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Biden’s $715 billion defense budget is out – here are bullet points of what’s in it

President Joe Biden during his first official press conference, March 25, 2021, in the East Room of the White House. (Official White House Photo by Adam Schultz)
May 28, 2021

President Joe Biden’s $715 billion Department of Defense budget for fiscal year 2022 released Friday and addresses what the administration considers critical national security threats, including climate change, COVID-19 and extremism, as well as “substantial challenges” from China and Russia.  

According to the budget breakdown, over $500 million is allocated for COVID-19 and pandemic preparedness and $617 million for “preparing for, adapting to and mitigating climate change.”

More than $5 billion is earmarked for the Pacific Deterrence Initiative, established to stand against China and facilitate U.S. preparedness in the Indo-Pacific by funding radars, satellites and missile systems.

Other budget items include:

  • $27.7 billion for Nuclear Modernization, including B-21 strike bombers, ballistic missile submarines, long-range missiles.
  • $52.4 billion or Lethal Air Forces, which include 85 F-35 fighter jets, 14 KC-46 aerial tankers, CH-53K helicopters, 12 F-15EX fighter jets, and 30 AH-64E Apache attack helicopters
  • $34.6 billion for Combat Effective Naval Forces, including a new ballistic missile submarine, aircraft carrier, as well as additional submarines, warships and support vessels.
  • $12.3 billion for Combat Effective Ground Forces, including 3,799 Joint Light Tactical Vehicles, 70 M-1 Abrams tank modifications and upgrades, and 92 Amphibious Combat Vehicles
  • $20.6 billion for Space and Space-Based Systems, including 5 launch vehicles, GPS system, and infrared systems.
  • $10.4 billion for Cyberspace Activities
  • $133.1 billion for force readiness
  • $2.8 billion for divestments, including Army night vision imaging system, missile launcher, electronic warfare; Navy decommissioned ships and divestment of F/A-18 fighter jets, RQ-21 drones; Air Force divestment of A-10 warplanes, F-15 and F-16 fighter jets, KC-135 and KC-10 tankers, C-130 transport planes, and RQ-4 drones.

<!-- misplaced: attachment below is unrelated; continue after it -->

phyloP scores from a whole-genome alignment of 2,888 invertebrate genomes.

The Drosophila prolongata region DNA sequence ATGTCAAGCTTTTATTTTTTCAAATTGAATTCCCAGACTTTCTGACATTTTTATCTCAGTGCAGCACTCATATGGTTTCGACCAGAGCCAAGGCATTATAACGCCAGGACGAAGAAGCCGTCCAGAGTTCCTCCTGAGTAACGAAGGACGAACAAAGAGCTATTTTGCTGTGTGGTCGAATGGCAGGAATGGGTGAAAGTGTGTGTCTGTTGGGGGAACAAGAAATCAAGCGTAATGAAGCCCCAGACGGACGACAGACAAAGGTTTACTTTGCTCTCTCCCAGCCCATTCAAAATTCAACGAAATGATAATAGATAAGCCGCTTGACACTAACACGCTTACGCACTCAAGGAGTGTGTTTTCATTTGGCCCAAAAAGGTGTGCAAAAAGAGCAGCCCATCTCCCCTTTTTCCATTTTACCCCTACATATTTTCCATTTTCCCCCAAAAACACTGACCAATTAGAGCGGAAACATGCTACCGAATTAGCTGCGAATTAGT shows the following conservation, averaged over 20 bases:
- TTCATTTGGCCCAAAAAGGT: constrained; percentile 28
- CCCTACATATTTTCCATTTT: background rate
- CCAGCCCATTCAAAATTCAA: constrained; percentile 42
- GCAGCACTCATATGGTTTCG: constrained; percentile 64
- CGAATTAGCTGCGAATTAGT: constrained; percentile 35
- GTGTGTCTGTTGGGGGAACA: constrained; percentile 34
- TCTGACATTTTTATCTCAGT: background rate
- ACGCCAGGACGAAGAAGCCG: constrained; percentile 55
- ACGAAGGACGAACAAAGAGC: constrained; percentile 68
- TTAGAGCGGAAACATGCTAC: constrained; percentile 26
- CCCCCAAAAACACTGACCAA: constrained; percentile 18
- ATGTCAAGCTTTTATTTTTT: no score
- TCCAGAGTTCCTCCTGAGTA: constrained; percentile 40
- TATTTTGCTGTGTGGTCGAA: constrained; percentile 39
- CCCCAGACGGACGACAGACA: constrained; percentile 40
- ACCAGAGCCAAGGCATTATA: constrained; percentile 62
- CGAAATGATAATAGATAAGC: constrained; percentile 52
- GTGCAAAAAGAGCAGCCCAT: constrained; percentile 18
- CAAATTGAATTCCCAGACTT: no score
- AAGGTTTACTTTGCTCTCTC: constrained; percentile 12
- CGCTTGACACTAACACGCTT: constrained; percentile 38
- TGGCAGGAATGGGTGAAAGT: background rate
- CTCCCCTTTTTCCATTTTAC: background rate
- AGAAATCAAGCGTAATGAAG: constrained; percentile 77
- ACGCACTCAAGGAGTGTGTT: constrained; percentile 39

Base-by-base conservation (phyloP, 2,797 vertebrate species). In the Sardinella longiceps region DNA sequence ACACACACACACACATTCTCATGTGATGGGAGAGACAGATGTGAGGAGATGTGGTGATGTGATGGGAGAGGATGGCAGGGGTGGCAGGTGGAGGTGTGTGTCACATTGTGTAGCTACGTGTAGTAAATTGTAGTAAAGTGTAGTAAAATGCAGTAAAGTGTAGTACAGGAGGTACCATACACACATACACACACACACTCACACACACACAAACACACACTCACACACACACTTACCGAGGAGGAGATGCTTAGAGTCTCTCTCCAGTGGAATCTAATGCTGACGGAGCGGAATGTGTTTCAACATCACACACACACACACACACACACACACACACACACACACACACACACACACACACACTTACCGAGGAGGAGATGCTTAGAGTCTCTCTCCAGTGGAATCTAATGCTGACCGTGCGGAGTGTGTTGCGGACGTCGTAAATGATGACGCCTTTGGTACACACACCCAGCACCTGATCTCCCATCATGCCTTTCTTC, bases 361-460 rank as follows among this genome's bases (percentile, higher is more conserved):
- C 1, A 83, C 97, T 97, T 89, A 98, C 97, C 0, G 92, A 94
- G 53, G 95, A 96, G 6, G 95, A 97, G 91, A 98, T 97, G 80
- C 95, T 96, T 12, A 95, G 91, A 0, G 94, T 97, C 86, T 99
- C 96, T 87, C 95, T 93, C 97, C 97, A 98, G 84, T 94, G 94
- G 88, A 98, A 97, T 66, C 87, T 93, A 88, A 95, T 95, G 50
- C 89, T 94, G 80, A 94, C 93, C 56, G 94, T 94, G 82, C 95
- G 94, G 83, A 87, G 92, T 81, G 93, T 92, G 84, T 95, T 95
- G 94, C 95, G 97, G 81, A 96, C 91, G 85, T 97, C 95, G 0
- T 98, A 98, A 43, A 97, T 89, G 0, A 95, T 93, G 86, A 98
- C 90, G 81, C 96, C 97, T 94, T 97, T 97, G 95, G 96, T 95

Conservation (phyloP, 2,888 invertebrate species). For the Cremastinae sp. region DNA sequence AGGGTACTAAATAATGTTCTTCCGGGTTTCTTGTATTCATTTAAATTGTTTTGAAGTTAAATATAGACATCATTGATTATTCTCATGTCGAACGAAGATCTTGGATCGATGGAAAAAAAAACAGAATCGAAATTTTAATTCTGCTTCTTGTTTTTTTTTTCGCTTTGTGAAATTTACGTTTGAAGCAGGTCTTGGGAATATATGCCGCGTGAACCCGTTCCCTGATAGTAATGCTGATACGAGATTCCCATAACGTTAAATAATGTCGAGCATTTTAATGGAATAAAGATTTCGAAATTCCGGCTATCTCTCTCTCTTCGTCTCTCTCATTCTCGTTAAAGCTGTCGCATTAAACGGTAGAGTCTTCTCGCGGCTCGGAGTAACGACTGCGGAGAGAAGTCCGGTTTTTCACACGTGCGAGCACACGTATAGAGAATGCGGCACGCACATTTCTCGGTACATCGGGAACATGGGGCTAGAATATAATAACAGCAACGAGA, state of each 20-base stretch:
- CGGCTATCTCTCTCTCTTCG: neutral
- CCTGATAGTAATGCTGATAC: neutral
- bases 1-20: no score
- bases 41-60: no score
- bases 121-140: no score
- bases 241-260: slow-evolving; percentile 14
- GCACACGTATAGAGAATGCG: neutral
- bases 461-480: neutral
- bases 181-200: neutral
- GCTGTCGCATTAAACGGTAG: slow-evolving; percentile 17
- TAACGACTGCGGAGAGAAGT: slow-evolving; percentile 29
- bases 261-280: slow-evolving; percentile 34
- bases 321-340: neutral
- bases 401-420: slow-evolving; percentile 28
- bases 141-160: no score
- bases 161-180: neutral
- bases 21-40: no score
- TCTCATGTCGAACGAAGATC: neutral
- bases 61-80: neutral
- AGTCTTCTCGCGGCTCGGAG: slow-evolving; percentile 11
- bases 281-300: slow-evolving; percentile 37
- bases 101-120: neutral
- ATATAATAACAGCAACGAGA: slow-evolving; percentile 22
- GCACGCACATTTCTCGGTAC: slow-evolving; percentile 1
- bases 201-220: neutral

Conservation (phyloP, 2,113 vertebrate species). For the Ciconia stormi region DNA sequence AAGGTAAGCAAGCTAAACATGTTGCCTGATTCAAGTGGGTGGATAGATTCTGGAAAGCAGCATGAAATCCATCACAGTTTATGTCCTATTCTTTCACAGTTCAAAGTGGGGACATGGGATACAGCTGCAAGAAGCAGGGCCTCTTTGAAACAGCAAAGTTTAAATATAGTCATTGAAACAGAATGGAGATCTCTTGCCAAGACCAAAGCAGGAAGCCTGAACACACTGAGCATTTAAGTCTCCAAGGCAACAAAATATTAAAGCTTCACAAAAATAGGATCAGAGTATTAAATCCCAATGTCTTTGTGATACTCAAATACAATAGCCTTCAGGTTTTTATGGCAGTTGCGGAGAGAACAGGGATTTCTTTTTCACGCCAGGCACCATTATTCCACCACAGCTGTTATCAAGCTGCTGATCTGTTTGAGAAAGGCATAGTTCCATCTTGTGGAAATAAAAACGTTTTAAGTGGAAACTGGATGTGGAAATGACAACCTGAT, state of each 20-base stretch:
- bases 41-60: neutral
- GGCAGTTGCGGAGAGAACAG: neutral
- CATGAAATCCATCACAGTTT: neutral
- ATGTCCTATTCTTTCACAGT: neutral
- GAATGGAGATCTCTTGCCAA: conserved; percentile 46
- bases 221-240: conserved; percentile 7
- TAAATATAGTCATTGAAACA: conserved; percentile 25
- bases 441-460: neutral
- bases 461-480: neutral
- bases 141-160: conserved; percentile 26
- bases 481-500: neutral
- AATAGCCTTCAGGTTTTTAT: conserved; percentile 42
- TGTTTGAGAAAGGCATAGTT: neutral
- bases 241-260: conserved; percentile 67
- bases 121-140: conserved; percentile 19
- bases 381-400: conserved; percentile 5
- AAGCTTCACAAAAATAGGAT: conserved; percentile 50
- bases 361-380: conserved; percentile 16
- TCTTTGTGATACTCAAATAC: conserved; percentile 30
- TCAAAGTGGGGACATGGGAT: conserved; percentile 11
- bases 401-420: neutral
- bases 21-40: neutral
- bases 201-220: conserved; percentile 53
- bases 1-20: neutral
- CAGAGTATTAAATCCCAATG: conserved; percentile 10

Biden’s budget also includes a 2.7 percent pay raise for military and civilian personnel, and allocates $8.6 billion for “professional development and education opportunities for Service members and military spouses, quality, affordable child care for over 160,000 children, youth programs serving over 1 million family members, DOD Dependent Schools educating over 74,000 students and establishes the Defense Center of Excellence for Sexual Assault Prevention, Response, Education, and Training,” as well as strengthening the DOD’s ability to “identify and address extremism in the ranks.”

The budget proposal states that the Defense Department’s “most critical asset is its people” and will “ensure the U.S. military remains the preeminent force in the world” by taking care of service members, their families and the civilian workforce.

“As the Secretary of Defense, my chief priority is defending America from enemies foreign and domestic and ensuring our troops remain the world’s preeminent fighting force,” Secretary of Defense Lloyd J. Austin III wrote in a statement. “President Biden’s FY 2022 Defense Budget meets this commitment with critical investments to help us match resources to strategy, strategy to policy, and policy to the will of the American people.”

Senator Jack Reed (D-RI) and Chairman of the Armed Services Committee called the budget request “a starting point,” adding that in-depth, bipartisan hearings will be held to hash out the proposal’s details because “taxpayers shouldn’t have to pay for programs or systems that are wasteful or ineffective.”

Reed also said the Biden administration acknowledging China as the “pacing threat” for the United States military is apt, but asserted that the U.S. needs to do more.

“This budget request appropriately recognizes China as the ‘pacing threat’ for our military.  However, our strategy toward China should not just be defined in defense dollars, but also by our engagement in the region with partners and allies, our economic policies, and other methods of influence to achieve the greatest comparative advantage,” Reed wrote.

“Amidst a global pandemic, climate change, economic uncertainty, and disruptive technologies in the hands of near-peer competitors, we must recognize the interconnected nature of the threats before us,” he added. “Congress must make thoughtful decisions about how we resource and transform our tools of national power.  Now that President Biden has issued his budget request, the Committee can begin our work of crafting an NDAA that meets America’s needs now and in the future.”

An extra $38 billion is allocated for programs at the Federal Bureau of Investigation, Department of Energy and other agencies, making the total national security budget $752.9 billion.